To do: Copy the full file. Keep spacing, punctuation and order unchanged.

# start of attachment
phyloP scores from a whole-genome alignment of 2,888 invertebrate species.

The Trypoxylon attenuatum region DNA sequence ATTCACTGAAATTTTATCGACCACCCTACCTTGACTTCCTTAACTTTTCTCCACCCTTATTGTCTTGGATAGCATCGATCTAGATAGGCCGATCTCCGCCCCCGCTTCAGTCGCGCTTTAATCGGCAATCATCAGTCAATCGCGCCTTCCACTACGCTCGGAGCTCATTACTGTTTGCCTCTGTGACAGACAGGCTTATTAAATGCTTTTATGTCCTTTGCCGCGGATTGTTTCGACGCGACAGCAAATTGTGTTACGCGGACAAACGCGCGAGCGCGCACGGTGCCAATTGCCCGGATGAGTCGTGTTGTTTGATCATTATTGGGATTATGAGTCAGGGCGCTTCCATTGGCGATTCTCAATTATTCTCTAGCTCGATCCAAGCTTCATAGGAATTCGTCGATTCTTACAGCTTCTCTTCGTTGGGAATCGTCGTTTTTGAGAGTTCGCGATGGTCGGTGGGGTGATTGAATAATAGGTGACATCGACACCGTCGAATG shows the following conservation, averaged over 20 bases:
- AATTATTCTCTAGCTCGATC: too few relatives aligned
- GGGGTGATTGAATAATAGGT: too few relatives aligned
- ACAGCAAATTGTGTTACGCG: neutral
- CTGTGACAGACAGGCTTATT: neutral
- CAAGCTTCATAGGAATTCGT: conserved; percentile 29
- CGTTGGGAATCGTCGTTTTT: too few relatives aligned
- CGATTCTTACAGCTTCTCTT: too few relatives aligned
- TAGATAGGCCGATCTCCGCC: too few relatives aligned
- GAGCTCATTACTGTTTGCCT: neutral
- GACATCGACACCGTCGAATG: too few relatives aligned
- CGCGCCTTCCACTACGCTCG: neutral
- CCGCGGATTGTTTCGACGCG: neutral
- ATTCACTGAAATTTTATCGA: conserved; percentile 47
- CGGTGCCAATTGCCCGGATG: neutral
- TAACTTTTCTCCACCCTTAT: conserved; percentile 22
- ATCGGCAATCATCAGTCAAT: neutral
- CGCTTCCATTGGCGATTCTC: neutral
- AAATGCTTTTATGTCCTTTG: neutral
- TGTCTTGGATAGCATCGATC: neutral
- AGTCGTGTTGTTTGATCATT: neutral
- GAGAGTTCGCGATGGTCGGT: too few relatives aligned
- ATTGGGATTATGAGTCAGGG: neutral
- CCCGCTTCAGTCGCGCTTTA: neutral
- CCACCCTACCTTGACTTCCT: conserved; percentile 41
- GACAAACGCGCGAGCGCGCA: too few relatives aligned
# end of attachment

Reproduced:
phyloP scores from a whole-genome alignment of 2,888 invertebrate species.

The Trypoxylon attenuatum region DNA sequence ATTCACTGAAATTTTATCGACCACCCTACCTTGACTTCCTTAACTTTTCTCCACCCTTATTGTCTTGGATAGCATCGATCTAGATAGGCCGATCTCCGCCCCCGCTTCAGTCGCGCTTTAATCGGCAATCATCAGTCAATCGCGCCTTCCACTACGCTCGGAGCTCATTACTGTTTGCCTCTGTGACAGACAGGCTTATTAAATGCTTTTATGTCCTTTGCCGCGGATTGTTTCGACGCGACAGCAAATTGTGTTACGCGGACAAACGCGCGAGCGCGCACGGTGCCAATTGCCCGGATGAGTCGTGTTGTTTGATCATTATTGGGATTATGAGTCAGGGCGCTTCCATTGGCGATTCTCAATTATTCTCTAGCTCGATCCAAGCTTCATAGGAATTCGTCGATTCTTACAGCTTCTCTTCGTTGGGAATCGTCGTTTTTGAGAGTTCGCGATGGTCGGTGGGGTGATTGAATAATAGGTGACATCGACACCGTCGAATG shows the following conservation, averaged over 20 bases:
- AATTATTCTCTAGCTCGATC: too few relatives aligned
- GGGGTGATTGAATAATAGGT: too few relatives aligned
- ACAGCAAATTGTGTTACGCG: neutral
- CTGTGACAGACAGGCTTATT: neutral
- CAAGCTTCATAGGAATTCGT: conserved; percentile 29
- CGTTGGGAATCGTCGTTTTT: too few relatives aligned
- CGATTCTTACAGCTTCTCTT: too few relatives aligned
- TAGATAGGCCGATCTCCGCC: too few relatives aligned
- GAGCTCATTACTGTTTGCCT: neutral
- GACATCGACACCGTCGAATG: too few relatives aligned
- CGCGCCTTCCACTACGCTCG: neutral
- CCGCGGATTGTTTCGACGCG: neutral
- ATTCACTGAAATTTTATCGA: conserved; percentile 47
- CGGTGCCAATTGCCCGGATG: neutral
- TAACTTTTCTCCACCCTTAT: conserved; percentile 22
- ATCGGCAATCATCAGTCAAT: neutral
- CGCTTCCATTGGCGATTCTC: neutral
- AAATGCTTTTATGTCCTTTG: neutral
- TGTCTTGGATAGCATCGATC: neutral
- AGTCGTGTTGTTTGATCATT: neutral
- GAGAGTTCGCGATGGTCGGT: too few relatives aligned
- ATTGGGATTATGAGTCAGGG: neutral
- CCCGCTTCAGTCGCGCTTTA: neutral
- CCACCCTACCTTGACTTCCT: conserved; percentile 41
- GACAAACGCGCGAGCGCGCA: too few relatives aligned